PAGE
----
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County considering $300K tech upgrades


Clark County Board of Elections members are considering technology upgrades that could cost up to $300,000, including electronic poll books.

But the new technology is costly and would require board members to make other changes to save money, such as consolidating precincts.

Board members may decide next month on for a five-year capital improvement plan that could include a high-speed scanner and electronic poll books, which are electronic versions of the voter rolls that can be used to process voters at the polls instead of the voluminous paper-based lists.

If the board adds electronic poll books, Director Matthew Tlachac said Clark County would join 11 other counties in Ohio currently using the technology, including Montgomery County.

“The technology would help speed up the process a little bit … We need to plan for it so we’re not requesting a massive amount of money at one time,” Tlachac said.

The polls books cost about $200,000 and the high-speed scanner costs $100,000.

“If we did something like this it would have to be in tandem with other cost saving measures, but it’s just one of the things we’re considering,” Tlachac said.

Montgomery County Board of Elections Director Steve Harsman said officials there began using electronic poll books in November 2011.

The board paid $345,000, but Harsman said officials saved $200,000 annually by consolidating precincts.

“We wanted to implement poll books because it expedites the check-in process and gets voters to the machines faster,” Harsman said.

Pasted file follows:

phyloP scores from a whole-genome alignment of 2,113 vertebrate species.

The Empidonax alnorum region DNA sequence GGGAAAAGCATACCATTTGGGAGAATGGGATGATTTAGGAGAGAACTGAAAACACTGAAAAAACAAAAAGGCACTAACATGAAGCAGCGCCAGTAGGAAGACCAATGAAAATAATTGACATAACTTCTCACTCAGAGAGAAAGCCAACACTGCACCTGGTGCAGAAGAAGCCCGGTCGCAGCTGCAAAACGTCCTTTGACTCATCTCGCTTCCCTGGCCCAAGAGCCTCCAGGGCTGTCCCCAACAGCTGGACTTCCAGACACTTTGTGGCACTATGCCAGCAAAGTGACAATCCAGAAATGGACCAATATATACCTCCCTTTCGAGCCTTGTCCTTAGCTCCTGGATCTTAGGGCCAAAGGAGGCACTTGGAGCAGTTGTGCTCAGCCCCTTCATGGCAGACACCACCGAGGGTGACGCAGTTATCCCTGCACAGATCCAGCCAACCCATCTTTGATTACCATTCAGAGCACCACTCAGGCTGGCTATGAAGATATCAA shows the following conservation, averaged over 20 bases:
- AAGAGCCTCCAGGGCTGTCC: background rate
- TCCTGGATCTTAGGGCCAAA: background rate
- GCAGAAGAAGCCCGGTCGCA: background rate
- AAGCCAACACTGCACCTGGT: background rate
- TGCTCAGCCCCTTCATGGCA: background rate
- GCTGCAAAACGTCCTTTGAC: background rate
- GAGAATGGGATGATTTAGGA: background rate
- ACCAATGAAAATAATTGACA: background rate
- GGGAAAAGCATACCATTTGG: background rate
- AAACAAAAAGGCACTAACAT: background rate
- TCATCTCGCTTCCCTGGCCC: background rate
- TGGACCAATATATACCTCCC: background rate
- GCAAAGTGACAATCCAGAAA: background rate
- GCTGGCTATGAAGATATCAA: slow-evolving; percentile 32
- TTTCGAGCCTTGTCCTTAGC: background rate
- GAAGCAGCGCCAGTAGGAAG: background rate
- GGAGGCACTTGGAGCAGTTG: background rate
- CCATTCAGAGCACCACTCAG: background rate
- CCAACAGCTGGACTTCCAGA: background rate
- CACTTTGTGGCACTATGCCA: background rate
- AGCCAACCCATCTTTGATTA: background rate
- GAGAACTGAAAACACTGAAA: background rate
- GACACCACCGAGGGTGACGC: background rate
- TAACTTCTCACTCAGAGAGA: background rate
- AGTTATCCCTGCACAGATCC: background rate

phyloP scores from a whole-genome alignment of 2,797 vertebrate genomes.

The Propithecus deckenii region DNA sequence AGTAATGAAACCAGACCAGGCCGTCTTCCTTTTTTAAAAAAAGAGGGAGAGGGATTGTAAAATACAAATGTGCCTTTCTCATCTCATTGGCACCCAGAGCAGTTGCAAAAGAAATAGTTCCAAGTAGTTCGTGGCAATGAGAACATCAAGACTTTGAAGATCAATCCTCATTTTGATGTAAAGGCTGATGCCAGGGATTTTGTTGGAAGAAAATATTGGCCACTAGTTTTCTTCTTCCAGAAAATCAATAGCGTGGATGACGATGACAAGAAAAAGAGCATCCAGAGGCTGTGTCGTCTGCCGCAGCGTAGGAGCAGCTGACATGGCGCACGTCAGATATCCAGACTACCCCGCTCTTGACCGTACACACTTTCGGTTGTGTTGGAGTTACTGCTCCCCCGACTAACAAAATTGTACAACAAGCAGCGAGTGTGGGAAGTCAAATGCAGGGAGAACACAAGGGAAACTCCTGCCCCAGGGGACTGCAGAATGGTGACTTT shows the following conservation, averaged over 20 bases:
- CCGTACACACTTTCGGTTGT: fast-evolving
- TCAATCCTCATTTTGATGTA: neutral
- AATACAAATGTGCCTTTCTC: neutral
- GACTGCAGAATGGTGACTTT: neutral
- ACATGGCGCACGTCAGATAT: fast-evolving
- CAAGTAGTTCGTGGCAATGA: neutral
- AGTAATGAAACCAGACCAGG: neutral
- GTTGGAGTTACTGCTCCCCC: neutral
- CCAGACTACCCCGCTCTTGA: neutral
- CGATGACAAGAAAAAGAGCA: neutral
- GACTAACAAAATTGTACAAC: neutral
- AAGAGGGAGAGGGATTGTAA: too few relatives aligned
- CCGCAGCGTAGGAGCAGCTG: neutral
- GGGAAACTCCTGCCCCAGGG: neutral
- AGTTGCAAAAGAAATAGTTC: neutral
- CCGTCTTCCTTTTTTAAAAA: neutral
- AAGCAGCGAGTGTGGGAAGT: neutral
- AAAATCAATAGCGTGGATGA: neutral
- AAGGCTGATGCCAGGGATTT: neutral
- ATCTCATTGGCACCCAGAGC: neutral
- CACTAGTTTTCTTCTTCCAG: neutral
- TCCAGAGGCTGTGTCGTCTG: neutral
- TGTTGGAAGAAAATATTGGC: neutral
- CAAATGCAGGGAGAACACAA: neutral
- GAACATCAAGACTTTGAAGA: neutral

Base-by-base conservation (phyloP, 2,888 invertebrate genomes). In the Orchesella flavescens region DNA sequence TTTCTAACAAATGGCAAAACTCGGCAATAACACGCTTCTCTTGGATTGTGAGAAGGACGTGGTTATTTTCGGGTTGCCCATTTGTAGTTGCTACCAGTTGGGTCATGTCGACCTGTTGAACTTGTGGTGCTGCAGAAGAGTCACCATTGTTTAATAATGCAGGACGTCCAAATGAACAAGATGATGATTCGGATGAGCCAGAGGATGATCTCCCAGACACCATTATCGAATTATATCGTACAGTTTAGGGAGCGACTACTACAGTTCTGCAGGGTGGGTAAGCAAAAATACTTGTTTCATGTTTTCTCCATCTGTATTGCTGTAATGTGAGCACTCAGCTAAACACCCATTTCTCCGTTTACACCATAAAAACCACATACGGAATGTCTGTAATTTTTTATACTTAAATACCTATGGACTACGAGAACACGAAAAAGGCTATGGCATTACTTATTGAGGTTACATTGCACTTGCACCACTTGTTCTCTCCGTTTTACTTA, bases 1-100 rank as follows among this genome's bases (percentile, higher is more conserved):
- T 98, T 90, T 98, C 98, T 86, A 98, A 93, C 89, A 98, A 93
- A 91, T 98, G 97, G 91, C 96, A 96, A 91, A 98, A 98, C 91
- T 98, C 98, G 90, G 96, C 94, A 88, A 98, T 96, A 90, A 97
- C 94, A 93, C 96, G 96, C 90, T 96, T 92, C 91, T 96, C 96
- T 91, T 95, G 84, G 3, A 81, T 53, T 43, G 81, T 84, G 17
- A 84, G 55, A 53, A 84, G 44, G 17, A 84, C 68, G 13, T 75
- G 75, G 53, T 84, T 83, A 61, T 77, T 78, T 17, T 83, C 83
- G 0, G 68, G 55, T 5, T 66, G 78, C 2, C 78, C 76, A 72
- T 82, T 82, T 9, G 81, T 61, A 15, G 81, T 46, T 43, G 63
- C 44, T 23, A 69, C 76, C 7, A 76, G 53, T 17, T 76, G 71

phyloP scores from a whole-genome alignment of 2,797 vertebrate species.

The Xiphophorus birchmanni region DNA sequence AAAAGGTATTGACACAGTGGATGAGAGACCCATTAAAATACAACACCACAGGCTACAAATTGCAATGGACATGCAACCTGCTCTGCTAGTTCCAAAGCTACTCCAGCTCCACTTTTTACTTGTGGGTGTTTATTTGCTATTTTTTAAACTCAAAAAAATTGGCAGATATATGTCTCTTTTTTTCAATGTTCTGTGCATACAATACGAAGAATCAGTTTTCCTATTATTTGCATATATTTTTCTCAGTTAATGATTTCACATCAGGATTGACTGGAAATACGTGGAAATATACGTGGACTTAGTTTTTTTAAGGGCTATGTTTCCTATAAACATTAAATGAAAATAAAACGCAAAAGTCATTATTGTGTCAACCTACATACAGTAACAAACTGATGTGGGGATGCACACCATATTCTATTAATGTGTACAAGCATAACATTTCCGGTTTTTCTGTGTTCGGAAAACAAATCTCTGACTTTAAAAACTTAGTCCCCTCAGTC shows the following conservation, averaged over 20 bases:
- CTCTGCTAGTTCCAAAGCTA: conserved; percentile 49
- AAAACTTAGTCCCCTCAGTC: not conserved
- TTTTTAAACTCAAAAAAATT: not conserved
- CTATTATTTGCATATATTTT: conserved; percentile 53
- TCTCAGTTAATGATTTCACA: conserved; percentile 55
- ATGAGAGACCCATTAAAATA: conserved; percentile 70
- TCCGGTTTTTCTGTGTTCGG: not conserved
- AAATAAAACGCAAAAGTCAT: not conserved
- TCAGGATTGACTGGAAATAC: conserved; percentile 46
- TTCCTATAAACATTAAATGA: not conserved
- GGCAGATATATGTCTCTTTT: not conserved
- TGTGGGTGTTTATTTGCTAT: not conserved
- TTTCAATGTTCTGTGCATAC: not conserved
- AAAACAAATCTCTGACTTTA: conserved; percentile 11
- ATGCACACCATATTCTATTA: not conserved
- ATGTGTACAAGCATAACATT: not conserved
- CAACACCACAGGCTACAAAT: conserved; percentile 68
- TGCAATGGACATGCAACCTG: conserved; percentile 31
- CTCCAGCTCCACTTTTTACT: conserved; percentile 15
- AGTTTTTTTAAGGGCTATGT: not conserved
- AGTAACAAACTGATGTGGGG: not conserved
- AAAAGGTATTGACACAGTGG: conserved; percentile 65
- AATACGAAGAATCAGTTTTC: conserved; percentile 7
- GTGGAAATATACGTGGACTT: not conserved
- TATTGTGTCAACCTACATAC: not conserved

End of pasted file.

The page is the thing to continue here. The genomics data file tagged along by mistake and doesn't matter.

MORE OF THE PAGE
The electronic poll books contain a voter registration database for an entire county. The machine can scan a drivers license and ensure voters don’t vote using the wrong ballot or at the wrong polling location.

“It’s a huge benefit post-election,” Harsman said, adding that work that had taken weeks to complete was done in a matter of hours.

Montgomery County officials saved $200,000 each year by reducing the number of precincts there from 548 to 360, Harsman said, and reduced the number of polling locations from 360 to 176.

In addition, he said, Montgomery County eliminated four other poll workers for every election.

Clark County currently has a total of 100 precincts and Tlachac said it’s too early to speculate on any reductions or consolidations.

The technological upgrades, Harsman said, streamlined the election process and saved post-election labor costs, which was needed because the agency’s staff was cut 20 percent.

Clark County Board of Elections Chairwoman Lynda Smith said the board and staff members are discussing the potential upgrades now so they can begin setting aside money each year.

She said she’s considering adding a new high-speed scanner, which could take folded and wrinkled ballots.

“The technology looks really good, but it comes at a high cost,” Smith said. “Any time you can handle the ballot less, it helps with accuracy.”


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